New TPA Research: Shocking disparity in number of bins
We've today released the first full survey of the number of bins that each council asks residents to sort their rubbish into.
The research reveals that those in Newcastle-under-Lyme have the biggest job, being asked to sort their waste into NINE separate receptacles. Some other councils collect recycling from a single bin.
Local authorities are under increasing pressure to collect materials separately because of the EU Landfill Directive. This burden has been passed on to taxpayers, who are now required to sort a range of materials individually. Household rubbish collection is often strictly enforced by council “bin police”, who can impose fines up to £100.
This research paper is the first to provide a direct comparison between local councils and the number of bins each collects.
The key findings of this research are:
- The council with the most bins for collection is Newcastle-under-Lyme with 9
- The average number of bins into which residents in the UK are required to sort their waste is 4
- 21 councils collect 7 or more bins
- 58 councils collect 6 or more bins
- 136 councils collect 5 or more bins, whereas 161 councils collect 3 or fewer
- The councils that collect the fewest bins are Dumfries and Galloway and Isles of Scilly with 1. In addition, just 17 councils collect 2 bins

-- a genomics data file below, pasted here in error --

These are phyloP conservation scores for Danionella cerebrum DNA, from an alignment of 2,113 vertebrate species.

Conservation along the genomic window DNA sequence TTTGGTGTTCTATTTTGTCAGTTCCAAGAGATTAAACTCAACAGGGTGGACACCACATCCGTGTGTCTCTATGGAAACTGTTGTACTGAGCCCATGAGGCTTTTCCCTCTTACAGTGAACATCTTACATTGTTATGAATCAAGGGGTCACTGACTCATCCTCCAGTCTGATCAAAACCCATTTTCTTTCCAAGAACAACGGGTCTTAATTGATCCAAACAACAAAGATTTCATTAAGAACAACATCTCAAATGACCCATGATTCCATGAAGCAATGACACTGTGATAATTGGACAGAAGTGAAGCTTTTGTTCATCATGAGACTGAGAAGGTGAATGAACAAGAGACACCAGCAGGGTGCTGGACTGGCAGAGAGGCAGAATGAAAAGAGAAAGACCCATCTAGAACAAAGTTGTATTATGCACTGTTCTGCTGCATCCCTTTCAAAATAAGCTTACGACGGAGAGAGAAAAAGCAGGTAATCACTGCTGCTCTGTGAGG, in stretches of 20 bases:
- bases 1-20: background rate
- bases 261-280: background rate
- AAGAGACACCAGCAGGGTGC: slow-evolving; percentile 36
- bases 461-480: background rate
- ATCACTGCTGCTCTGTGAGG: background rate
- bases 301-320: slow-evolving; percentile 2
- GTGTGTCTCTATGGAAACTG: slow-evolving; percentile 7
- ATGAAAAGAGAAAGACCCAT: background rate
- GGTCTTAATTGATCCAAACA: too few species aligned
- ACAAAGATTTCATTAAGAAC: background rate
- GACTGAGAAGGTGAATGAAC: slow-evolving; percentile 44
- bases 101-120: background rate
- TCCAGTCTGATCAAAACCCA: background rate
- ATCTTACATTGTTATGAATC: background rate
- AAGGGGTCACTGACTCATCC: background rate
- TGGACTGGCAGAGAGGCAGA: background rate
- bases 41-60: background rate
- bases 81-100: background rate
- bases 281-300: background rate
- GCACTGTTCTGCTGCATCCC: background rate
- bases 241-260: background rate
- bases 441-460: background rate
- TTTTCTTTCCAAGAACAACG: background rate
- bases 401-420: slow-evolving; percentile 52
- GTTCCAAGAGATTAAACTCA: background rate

- The average number of bins collected in England is 4, Scotland is 4, Wales is 5 and Northern Ireland is 3
Chris Daniel, Policy Analyst at the TaxPayers' Alliance, said:
"Having to sort rubbish into numerous bins often frustrates taxpayers, even if they want to recycle. It's ridiculous that some councils ask for waste to be sorted into seven bins or more; this places needless pressure on households and isn’t a good way of encouraging recycling. Meddling EU rules mean that councils can't send too much to landfill, but plenty of local authorities cope with three bins, so there’s no reason others can’t too. We need to reject EU rules like this when they go too far and aren’t in the interests of ordinary families."
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